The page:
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Logo of Phnom Penh Post newspaper Phnom Penh Post - Govt to launch policy protecting migrant labourers

Govt to launch policy protecting migrant labourers

Govt to launch policy protecting migrant labourers

THE Ministry of Labour will launch a new comprehensive labour migration policy next month as a means of improving the safety of migrant workers and setting up a framework to monitor agencies that recruit Cambodians to work overseas, officials and representatives from the International Labour Organisation (ILO) said.

Pracha Vasuprasat, chief technical adviser at the ILO/Japan Project on Managing Cross Border Movement of Labour in Southeast Asia, said Cambodia lacks a concrete framework to regulate migrant labourers, but that the ministry is in the process of formulating a new sub-decree that will be made public next month. He said the sub-decree will focus on improving labour migration governance, the protection of migrant workers and utilisation of the migrant workforce to aid development.

The new policy “will be the first for a country in Southeast Asia”, Pracha said. “It will definitely have impacts on the lives of Cambodian migrant workers, their families and the overall national development goals”.

Cambodia’s current labour migration laws do not contain any mechanisms for monitoring private recruitment agencies and make no provisions for sanctions or fines against agencies found to be responsible for mistreating migrant workers.

“In the new sub-decree, there will be some articles that cover the monitoring of recruitment agencies,” said Chuop Narath, deputy director of the Department of Employment at the Labour Ministry. “They must respect their contract with the ministry; otherwise they could be fined or their licences could be revoked.”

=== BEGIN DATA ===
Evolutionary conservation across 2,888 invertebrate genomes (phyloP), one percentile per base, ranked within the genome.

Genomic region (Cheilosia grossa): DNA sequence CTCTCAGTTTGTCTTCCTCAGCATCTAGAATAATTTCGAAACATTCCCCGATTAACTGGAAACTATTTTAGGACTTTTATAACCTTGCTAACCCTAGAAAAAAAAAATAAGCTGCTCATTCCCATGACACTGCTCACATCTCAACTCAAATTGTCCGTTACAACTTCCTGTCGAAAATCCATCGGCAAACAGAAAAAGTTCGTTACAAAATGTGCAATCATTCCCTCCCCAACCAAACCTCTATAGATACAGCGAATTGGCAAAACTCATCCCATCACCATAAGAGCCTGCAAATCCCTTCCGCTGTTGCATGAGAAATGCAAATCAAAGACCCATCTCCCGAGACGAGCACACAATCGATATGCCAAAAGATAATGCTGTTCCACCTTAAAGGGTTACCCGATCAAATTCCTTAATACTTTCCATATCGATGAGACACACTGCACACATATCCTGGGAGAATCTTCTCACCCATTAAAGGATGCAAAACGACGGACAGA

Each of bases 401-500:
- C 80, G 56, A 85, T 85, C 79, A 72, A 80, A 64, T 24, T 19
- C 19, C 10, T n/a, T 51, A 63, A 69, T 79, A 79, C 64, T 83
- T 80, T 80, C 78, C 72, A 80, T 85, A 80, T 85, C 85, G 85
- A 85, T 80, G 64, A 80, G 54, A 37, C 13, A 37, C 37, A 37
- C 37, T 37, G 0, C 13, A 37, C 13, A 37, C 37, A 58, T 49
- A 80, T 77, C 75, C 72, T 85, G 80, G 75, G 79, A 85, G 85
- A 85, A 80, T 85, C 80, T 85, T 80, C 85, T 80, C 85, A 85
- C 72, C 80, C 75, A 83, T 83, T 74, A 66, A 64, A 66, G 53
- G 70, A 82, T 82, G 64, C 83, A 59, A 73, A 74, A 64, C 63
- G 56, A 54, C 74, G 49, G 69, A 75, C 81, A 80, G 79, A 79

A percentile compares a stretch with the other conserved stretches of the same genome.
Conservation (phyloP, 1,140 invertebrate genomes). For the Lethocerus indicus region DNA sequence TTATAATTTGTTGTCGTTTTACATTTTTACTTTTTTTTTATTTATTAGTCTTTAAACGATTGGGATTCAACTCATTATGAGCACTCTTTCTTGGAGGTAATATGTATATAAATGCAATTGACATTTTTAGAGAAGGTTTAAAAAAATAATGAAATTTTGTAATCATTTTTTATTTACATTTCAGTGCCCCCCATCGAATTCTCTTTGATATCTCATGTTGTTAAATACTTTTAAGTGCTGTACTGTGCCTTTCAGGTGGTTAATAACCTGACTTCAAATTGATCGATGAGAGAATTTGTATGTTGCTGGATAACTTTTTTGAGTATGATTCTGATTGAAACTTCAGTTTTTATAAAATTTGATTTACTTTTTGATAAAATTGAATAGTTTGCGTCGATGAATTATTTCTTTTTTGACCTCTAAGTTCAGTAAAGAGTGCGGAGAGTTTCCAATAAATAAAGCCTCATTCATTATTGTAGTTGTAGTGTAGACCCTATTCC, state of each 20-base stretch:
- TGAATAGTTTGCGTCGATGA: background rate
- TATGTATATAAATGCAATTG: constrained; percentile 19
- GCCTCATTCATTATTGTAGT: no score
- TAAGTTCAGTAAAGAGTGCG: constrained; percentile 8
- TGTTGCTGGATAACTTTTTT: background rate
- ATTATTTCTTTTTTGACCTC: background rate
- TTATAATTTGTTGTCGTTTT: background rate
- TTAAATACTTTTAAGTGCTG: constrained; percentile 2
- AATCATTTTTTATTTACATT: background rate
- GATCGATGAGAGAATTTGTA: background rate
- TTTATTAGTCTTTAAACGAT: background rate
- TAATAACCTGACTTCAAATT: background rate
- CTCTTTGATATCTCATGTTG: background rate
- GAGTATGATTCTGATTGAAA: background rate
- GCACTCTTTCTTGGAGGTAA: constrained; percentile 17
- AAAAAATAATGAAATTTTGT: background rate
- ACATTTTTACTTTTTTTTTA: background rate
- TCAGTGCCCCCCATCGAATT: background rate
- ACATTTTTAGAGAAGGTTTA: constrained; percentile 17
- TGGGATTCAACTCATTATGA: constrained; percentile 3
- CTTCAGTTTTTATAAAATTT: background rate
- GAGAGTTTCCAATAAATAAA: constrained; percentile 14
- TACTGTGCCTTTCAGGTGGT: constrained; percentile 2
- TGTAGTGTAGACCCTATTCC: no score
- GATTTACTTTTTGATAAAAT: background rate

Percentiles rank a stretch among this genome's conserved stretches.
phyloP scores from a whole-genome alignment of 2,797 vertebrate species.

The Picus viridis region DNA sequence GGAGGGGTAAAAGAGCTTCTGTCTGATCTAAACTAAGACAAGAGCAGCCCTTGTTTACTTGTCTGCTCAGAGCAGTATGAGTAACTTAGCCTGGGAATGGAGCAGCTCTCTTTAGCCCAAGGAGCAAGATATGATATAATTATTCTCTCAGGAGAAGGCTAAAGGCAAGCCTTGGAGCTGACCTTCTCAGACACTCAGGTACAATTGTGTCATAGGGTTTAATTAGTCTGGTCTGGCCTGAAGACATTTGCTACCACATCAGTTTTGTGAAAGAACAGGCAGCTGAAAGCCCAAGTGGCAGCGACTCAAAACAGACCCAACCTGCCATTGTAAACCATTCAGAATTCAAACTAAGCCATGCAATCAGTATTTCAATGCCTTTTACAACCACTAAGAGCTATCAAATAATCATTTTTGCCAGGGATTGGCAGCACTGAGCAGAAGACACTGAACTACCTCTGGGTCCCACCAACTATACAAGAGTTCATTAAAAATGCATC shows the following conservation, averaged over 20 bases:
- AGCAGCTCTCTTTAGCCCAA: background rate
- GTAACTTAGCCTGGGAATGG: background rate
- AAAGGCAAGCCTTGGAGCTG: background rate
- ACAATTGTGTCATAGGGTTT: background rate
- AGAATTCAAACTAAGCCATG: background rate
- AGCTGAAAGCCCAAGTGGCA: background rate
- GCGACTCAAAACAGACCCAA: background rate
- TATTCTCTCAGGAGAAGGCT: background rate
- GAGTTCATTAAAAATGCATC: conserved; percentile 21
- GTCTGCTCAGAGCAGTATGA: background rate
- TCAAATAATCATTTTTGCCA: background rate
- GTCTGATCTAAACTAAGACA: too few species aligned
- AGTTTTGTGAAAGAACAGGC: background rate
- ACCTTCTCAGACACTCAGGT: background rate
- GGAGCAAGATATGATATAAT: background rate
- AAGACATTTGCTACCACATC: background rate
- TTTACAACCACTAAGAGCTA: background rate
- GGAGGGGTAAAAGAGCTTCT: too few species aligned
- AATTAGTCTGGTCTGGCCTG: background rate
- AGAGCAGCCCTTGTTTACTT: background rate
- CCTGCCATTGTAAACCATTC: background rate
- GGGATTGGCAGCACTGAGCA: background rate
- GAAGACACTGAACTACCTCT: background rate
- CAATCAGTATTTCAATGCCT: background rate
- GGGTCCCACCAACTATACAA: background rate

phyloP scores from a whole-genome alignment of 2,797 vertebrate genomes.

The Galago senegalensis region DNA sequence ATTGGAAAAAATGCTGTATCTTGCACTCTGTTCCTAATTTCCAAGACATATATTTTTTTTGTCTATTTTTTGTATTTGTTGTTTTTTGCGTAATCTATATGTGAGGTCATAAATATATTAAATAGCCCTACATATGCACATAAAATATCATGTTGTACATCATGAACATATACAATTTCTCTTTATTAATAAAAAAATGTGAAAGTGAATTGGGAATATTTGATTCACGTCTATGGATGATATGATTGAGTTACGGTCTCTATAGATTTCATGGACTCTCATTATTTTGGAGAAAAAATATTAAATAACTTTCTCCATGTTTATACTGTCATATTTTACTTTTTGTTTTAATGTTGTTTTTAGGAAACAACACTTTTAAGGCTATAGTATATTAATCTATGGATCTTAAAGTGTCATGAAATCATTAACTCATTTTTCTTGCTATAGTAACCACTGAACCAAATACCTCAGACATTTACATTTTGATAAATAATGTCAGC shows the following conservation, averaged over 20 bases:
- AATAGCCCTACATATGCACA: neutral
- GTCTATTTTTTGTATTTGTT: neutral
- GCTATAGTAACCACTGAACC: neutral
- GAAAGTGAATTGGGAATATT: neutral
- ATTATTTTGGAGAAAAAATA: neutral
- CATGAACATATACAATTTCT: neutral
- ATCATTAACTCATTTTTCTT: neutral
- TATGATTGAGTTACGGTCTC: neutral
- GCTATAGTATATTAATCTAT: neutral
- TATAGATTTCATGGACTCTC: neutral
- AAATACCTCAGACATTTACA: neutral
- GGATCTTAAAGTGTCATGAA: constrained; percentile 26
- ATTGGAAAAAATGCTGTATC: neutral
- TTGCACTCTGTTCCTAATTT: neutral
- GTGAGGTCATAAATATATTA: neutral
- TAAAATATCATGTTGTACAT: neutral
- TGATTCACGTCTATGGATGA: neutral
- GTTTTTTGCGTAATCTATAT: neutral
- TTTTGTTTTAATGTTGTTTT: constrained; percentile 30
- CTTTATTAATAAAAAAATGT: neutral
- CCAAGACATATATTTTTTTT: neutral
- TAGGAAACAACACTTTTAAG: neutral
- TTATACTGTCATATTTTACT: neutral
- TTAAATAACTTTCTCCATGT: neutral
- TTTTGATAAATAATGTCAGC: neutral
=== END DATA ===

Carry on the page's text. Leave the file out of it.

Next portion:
Any companies found guilty of human trafficking, he added, will be punished under the 2008 Anti-Trafficking Law.

Tales of abuse are common among Cambodian migrant workers. In May, a group of eight men returned to Cambodia and reported escaping last year from a fishing vessel on which they had been forced to work like “slaves”. This month, a group of 34 labourers were freed by police from a meat-processing plant in Thailand, where they had been abused by their employers.

Chuop Narath said migrant workers need protection when they are recruited, while they are employed and after they complete their contract and try to “reintegrate” into Cambodia.

“We hope that when the new policy is enforced it will better protect our migrant workers abroad,” he added.

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